Palladio - Veneto's Architect

One of the jewels in Veneto's crown is the presence of the villas of Palladio.
Born in Padova in 1508 as Andrea di Pietro della Gondola, Palladio trained first as a stonemason. He completed his training in Venezia and spent the rest of his life there. As well as building villas for the wealthy, Palladio worked on the town; Venezia and the villas are collectively listed with Heritage Status by UNESCO.

Palladio was employed by the Humanist scholar, Trissino, who was heavily influenced by the works of the ancient Roman architect Vitruvius. Trissino sponsored Palladio to study ancient architecture in Rome and gave him the name by which he is known, alluding to the Goddess of Wisdom, Pallas Athene.

Palladio applied the classical architectural principles he had learned to his own designs. He designed many palaces, churches and villas but did not stray from the Veneto region of northern Italy. His designs on the other hand did, influencing the style of the homes of the wealthy across Europe and America, reflecting the owner's positions and status (realised or hoped for).

We visited one of Palladio's villas in Fratta Polesine, the villa Badoer was the first to display the classical temple pediment facade that is now so recognisable as Palladian.

Villa Badoer in Fratta Polesine

A narrow canal runs through the town and the attractive buildings are crammed up against each other on either side. Sadly the approach to the Villa Badoer is quite stunted, no winding avenue before the villa pesents itself, and the visitor entrance is to the side. That said, the villa does retain some of its original grandeur, with the steps sweeping up at the sides and the front to the raised pediment. Previous owners had attached plaster to the walls covering frescoes, which now uncovered bear the scars of the plaster attachment. The proportion of the rooms is majestic but with little to tell you of what you are seeing, unless you know something of Palladio their meaning may be lost.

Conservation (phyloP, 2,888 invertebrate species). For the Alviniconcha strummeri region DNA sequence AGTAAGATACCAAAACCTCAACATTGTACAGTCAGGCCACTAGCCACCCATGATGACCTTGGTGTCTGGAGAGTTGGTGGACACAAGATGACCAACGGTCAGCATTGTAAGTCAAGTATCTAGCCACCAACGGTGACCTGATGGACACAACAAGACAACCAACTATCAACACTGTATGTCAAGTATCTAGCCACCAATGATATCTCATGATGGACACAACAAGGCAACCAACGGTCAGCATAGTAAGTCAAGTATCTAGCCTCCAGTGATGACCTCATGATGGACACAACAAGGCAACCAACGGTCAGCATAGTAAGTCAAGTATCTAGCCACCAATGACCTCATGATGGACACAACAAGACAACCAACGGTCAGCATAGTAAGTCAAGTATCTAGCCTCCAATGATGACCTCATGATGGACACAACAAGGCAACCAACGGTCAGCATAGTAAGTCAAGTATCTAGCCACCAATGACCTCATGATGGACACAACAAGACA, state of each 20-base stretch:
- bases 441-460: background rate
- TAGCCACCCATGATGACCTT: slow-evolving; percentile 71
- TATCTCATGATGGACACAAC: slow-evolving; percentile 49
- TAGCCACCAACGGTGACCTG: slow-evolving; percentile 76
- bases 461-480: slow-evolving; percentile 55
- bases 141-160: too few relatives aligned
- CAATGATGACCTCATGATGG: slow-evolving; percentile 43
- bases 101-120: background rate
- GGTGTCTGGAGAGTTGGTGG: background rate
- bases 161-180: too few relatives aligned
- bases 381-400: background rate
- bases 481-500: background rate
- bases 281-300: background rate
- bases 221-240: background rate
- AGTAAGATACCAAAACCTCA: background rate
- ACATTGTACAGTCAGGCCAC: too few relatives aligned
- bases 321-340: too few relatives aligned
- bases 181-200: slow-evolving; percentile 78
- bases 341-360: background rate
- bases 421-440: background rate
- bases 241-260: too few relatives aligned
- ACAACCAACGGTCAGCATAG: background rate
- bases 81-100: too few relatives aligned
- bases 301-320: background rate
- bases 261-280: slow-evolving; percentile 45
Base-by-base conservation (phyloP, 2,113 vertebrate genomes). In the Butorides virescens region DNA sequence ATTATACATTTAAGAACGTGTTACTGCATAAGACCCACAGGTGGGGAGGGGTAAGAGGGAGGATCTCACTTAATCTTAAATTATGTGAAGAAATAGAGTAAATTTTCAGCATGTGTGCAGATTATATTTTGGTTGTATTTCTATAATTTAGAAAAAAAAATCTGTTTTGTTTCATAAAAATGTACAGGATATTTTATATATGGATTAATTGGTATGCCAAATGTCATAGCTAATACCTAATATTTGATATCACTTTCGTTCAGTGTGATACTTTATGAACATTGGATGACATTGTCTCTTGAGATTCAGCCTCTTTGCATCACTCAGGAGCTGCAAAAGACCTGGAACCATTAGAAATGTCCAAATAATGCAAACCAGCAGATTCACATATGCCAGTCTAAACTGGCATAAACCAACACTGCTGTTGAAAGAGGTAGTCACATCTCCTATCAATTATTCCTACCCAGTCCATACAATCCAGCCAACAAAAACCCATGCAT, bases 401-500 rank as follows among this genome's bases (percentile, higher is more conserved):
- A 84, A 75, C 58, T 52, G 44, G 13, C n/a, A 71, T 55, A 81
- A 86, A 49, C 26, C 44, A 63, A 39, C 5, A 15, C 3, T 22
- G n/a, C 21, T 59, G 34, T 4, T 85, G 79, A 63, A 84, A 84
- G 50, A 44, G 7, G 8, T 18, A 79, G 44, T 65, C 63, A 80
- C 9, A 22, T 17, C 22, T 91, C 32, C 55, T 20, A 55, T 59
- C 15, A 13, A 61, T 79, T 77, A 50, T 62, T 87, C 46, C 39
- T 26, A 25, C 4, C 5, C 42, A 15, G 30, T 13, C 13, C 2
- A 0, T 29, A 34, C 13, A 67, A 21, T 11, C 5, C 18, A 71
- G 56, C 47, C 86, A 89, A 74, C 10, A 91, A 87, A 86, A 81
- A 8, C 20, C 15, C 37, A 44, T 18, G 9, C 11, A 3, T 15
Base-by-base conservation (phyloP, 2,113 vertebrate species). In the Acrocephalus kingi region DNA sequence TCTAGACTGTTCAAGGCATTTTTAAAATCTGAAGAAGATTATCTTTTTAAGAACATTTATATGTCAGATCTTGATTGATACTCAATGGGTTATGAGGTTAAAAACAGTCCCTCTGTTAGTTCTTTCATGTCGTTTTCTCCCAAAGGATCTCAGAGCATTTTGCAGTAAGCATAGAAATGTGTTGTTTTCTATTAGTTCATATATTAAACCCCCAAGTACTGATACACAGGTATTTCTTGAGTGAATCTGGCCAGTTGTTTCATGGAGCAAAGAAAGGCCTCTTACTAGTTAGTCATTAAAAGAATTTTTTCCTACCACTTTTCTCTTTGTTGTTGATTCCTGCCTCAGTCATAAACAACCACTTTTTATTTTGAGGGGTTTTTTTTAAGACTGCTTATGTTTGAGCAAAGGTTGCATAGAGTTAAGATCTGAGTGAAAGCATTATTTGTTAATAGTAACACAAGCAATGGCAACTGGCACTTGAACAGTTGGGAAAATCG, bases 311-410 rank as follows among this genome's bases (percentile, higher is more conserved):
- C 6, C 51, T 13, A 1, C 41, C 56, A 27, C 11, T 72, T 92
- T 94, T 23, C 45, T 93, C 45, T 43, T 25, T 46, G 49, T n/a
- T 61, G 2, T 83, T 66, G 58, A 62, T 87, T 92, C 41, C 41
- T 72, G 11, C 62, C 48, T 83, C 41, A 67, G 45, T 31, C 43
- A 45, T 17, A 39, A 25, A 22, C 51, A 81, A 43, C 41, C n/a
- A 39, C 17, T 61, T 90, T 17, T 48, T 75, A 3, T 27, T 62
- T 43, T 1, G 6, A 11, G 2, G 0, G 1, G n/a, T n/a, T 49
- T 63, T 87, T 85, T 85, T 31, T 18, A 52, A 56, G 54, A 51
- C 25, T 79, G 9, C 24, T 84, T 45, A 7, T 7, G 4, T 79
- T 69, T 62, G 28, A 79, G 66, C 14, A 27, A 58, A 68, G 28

On the ground floor was a lecture theatre and a couple of interactive screens that explain about Palladio's design methodology. As a rural, agricultural villa, Badoer had the barchesses incorporated into the overall design of the building. In the barchessa that doubles as the entrance is the Archaeological Museum. This is a further entrance fee of é1.50, but though small is worth the price. For English speakers the display labels and descriptions have recently been transcribed in English; very well I might add.

Overall there is a disappointing lack of information about the villa itself, but I was told that this is going to improve with 'new people' have taken over the running of the villa. The staff were helpful and very pleasant. A stroll through the town is recommended to see the other architecture on offer, and some of the other villas are also museums.

A fun look at the Villa Badoer.
Details of UNESCO's listing as a World Heritage Site


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